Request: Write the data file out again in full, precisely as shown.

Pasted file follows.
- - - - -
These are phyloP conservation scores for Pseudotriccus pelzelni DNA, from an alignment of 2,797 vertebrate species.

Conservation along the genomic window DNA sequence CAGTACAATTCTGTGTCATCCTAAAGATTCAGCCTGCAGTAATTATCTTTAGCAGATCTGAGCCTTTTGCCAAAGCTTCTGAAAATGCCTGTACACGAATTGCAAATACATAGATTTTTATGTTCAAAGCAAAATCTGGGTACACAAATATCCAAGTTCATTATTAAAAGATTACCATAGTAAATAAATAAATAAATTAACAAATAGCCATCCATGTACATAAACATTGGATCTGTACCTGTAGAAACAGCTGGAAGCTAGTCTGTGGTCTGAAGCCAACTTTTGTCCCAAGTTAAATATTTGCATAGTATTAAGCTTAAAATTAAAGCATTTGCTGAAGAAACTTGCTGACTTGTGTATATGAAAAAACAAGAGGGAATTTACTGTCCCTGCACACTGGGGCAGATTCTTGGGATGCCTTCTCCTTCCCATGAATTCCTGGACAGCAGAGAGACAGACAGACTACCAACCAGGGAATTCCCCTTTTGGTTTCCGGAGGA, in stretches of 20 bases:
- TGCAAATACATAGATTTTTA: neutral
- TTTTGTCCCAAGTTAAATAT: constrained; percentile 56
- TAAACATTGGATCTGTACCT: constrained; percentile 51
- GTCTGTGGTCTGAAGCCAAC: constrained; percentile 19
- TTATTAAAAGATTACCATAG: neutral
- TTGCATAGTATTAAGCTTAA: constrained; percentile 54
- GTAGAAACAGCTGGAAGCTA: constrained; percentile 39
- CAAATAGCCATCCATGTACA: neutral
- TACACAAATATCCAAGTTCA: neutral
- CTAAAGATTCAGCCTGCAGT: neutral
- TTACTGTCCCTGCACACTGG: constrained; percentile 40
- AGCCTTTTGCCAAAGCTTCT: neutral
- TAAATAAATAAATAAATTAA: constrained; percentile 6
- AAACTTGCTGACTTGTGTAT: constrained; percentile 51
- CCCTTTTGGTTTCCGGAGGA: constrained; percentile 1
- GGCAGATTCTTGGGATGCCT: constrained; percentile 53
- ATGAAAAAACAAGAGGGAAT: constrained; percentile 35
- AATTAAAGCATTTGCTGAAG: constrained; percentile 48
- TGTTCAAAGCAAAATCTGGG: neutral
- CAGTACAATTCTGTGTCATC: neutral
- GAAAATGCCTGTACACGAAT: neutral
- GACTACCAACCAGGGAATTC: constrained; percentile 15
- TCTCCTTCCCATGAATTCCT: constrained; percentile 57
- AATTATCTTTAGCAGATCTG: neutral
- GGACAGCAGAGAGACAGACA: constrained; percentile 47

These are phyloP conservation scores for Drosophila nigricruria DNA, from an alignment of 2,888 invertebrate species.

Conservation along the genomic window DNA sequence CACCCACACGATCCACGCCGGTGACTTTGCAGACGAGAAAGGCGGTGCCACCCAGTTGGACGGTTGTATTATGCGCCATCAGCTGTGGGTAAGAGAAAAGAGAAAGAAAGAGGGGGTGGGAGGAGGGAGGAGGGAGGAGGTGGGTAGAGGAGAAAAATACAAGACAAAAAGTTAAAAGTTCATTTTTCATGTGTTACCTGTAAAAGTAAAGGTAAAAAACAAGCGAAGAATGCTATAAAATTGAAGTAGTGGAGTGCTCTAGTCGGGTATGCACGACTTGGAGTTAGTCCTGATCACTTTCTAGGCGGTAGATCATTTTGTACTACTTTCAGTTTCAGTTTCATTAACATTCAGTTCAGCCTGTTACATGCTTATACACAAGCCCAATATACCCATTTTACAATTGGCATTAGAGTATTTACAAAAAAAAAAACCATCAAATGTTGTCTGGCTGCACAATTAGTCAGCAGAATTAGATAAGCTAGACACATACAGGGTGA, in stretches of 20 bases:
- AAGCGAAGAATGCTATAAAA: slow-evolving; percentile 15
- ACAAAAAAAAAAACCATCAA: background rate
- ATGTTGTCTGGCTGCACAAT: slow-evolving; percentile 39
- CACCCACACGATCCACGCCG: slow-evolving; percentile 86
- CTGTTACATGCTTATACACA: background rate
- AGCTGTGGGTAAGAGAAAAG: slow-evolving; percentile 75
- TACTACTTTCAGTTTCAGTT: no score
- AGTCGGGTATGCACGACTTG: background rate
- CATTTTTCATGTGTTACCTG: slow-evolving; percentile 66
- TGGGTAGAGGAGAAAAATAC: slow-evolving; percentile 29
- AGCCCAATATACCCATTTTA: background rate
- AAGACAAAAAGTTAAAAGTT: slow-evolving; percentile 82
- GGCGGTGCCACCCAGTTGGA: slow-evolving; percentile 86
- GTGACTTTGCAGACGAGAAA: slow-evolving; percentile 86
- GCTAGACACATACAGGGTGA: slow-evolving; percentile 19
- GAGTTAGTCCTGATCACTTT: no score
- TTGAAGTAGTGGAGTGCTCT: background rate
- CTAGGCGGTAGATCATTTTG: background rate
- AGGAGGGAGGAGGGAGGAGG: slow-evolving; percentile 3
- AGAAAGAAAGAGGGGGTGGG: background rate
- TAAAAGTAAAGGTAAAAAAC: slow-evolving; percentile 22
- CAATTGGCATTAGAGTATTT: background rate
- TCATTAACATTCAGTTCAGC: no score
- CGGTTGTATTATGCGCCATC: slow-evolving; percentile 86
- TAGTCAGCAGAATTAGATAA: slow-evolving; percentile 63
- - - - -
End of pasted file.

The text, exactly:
These are phyloP conservation scores for Pseudotriccus pelzelni DNA, from an alignment of 2,797 vertebrate species.

Conservation along the genomic window DNA sequence CAGTACAATTCTGTGTCATCCTAAAGATTCAGCCTGCAGTAATTATCTTTAGCAGATCTGAGCCTTTTGCCAAAGCTTCTGAAAATGCCTGTACACGAATTGCAAATACATAGATTTTTATGTTCAAAGCAAAATCTGGGTACACAAATATCCAAGTTCATTATTAAAAGATTACCATAGTAAATAAATAAATAAATTAACAAATAGCCATCCATGTACATAAACATTGGATCTGTACCTGTAGAAACAGCTGGAAGCTAGTCTGTGGTCTGAAGCCAACTTTTGTCCCAAGTTAAATATTTGCATAGTATTAAGCTTAAAATTAAAGCATTTGCTGAAGAAACTTGCTGACTTGTGTATATGAAAAAACAAGAGGGAATTTACTGTCCCTGCACACTGGGGCAGATTCTTGGGATGCCTTCTCCTTCCCATGAATTCCTGGACAGCAGAGAGACAGACAGACTACCAACCAGGGAATTCCCCTTTTGGTTTCCGGAGGA, in stretches of 20 bases:
- TGCAAATACATAGATTTTTA: neutral
- TTTTGTCCCAAGTTAAATAT: constrained; percentile 56
- TAAACATTGGATCTGTACCT: constrained; percentile 51
- GTCTGTGGTCTGAAGCCAAC: constrained; percentile 19
- TTATTAAAAGATTACCATAG: neutral
- TTGCATAGTATTAAGCTTAA: constrained; percentile 54
- GTAGAAACAGCTGGAAGCTA: constrained; percentile 39
- CAAATAGCCATCCATGTACA: neutral
- TACACAAATATCCAAGTTCA: neutral
- CTAAAGATTCAGCCTGCAGT: neutral
- TTACTGTCCCTGCACACTGG: constrained; percentile 40
- AGCCTTTTGCCAAAGCTTCT: neutral
- TAAATAAATAAATAAATTAA: constrained; percentile 6
- AAACTTGCTGACTTGTGTAT: constrained; percentile 51
- CCCTTTTGGTTTCCGGAGGA: constrained; percentile 1
- GGCAGATTCTTGGGATGCCT: constrained; percentile 53
- ATGAAAAAACAAGAGGGAAT: constrained; percentile 35
- AATTAAAGCATTTGCTGAAG: constrained; percentile 48
- TGTTCAAAGCAAAATCTGGG: neutral
- CAGTACAATTCTGTGTCATC: neutral
- GAAAATGCCTGTACACGAAT: neutral
- GACTACCAACCAGGGAATTC: constrained; percentile 15
- TCTCCTTCCCATGAATTCCT: constrained; percentile 57
- AATTATCTTTAGCAGATCTG: neutral
- GGACAGCAGAGAGACAGACA: constrained; percentile 47

These are phyloP conservation scores for Drosophila nigricruria DNA, from an alignment of 2,888 invertebrate species.

Conservation along the genomic window DNA sequence CACCCACACGATCCACGCCGGTGACTTTGCAGACGAGAAAGGCGGTGCCACCCAGTTGGACGGTTGTATTATGCGCCATCAGCTGTGGGTAAGAGAAAAGAGAAAGAAAGAGGGGGTGGGAGGAGGGAGGAGGGAGGAGGTGGGTAGAGGAGAAAAATACAAGACAAAAAGTTAAAAGTTCATTTTTCATGTGTTACCTGTAAAAGTAAAGGTAAAAAACAAGCGAAGAATGCTATAAAATTGAAGTAGTGGAGTGCTCTAGTCGGGTATGCACGACTTGGAGTTAGTCCTGATCACTTTCTAGGCGGTAGATCATTTTGTACTACTTTCAGTTTCAGTTTCATTAACATTCAGTTCAGCCTGTTACATGCTTATACACAAGCCCAATATACCCATTTTACAATTGGCATTAGAGTATTTACAAAAAAAAAAACCATCAAATGTTGTCTGGCTGCACAATTAGTCAGCAGAATTAGATAAGCTAGACACATACAGGGTGA, in stretches of 20 bases:
- AAGCGAAGAATGCTATAAAA: slow-evolving; percentile 15
- ACAAAAAAAAAAACCATCAA: background rate
- ATGTTGTCTGGCTGCACAAT: slow-evolving; percentile 39
- CACCCACACGATCCACGCCG: slow-evolving; percentile 86
- CTGTTACATGCTTATACACA: background rate
- AGCTGTGGGTAAGAGAAAAG: slow-evolving; percentile 75
- TACTACTTTCAGTTTCAGTT: no score
- AGTCGGGTATGCACGACTTG: background rate
- CATTTTTCATGTGTTACCTG: slow-evolving; percentile 66
- TGGGTAGAGGAGAAAAATAC: slow-evolving; percentile 29
- AGCCCAATATACCCATTTTA: background rate
- AAGACAAAAAGTTAAAAGTT: slow-evolving; percentile 82
- GGCGGTGCCACCCAGTTGGA: slow-evolving; percentile 86
- GTGACTTTGCAGACGAGAAA: slow-evolving; percentile 86
- GCTAGACACATACAGGGTGA: slow-evolving; percentile 19
- GAGTTAGTCCTGATCACTTT: no score
- TTGAAGTAGTGGAGTGCTCT: background rate
- CTAGGCGGTAGATCATTTTG: background rate
- AGGAGGGAGGAGGGAGGAGG: slow-evolving; percentile 3
- AGAAAGAAAGAGGGGGTGGG: background rate
- TAAAAGTAAAGGTAAAAAAC: slow-evolving; percentile 22
- CAATTGGCATTAGAGTATTT: background rate
- TCATTAACATTCAGTTCAGC: no score
- CGGTTGTATTATGCGCCATC: slow-evolving; percentile 86
- TAGTCAGCAGAATTAGATAA: slow-evolving; percentile 63